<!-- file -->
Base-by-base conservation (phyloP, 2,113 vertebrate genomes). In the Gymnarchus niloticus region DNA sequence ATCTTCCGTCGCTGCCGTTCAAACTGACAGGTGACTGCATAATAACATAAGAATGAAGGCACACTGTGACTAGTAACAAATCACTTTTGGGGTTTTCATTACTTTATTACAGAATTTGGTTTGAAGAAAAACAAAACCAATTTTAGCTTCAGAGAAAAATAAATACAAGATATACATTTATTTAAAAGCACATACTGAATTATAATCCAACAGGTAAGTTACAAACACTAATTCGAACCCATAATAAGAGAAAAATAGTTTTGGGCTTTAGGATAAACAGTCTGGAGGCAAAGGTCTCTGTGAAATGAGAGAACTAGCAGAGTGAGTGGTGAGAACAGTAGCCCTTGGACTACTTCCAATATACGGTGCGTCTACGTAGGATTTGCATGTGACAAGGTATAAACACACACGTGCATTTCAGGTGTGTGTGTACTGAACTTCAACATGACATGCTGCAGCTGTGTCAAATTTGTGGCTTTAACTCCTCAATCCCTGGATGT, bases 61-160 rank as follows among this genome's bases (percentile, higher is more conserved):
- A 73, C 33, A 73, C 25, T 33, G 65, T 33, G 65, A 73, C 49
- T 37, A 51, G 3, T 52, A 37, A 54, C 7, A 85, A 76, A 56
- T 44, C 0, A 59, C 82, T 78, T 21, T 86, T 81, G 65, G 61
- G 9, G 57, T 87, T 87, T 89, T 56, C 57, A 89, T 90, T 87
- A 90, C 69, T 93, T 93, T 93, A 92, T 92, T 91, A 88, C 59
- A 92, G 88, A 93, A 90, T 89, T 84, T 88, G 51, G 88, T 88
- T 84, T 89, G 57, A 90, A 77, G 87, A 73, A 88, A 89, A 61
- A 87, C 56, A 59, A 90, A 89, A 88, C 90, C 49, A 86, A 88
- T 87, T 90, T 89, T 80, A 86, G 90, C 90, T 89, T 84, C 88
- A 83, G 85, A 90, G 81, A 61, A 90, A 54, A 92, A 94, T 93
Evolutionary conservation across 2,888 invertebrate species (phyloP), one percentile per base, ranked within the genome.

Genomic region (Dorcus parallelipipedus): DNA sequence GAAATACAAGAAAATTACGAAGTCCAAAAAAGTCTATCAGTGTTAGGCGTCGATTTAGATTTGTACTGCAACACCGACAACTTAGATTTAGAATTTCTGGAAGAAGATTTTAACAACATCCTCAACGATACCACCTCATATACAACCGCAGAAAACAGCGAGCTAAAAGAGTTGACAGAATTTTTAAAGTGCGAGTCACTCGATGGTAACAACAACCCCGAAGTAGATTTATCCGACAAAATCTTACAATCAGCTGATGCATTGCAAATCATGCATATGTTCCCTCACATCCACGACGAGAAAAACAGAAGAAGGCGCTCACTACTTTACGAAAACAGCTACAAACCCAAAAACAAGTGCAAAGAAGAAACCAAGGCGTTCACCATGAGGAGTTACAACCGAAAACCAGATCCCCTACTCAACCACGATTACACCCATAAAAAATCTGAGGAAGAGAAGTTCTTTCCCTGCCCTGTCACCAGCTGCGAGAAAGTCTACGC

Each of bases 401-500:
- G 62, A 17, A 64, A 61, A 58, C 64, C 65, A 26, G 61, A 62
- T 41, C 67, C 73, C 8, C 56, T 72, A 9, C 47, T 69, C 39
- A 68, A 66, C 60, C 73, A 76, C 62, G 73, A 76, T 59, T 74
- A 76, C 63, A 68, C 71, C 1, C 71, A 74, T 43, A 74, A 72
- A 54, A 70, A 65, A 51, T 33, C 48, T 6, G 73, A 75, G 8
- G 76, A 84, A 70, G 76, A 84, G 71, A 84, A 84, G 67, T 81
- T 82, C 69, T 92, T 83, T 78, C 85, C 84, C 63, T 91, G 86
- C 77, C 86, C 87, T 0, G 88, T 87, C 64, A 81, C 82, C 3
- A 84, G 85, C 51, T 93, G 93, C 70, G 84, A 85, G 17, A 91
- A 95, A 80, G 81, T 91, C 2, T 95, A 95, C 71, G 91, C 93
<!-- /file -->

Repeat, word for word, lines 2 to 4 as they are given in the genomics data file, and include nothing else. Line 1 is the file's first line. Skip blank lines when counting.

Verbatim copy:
- A 73, C 33, A 73, C 25, T 33, G 65, T 33, G 65, A 73, C 49
- T 37, A 51, G 3, T 52, A 37, A 54, C 7, A 85, A 76, A 56
- T 44, C 0, A 59, C 82, T 78, T 21, T 86, T 81, G 65, G 61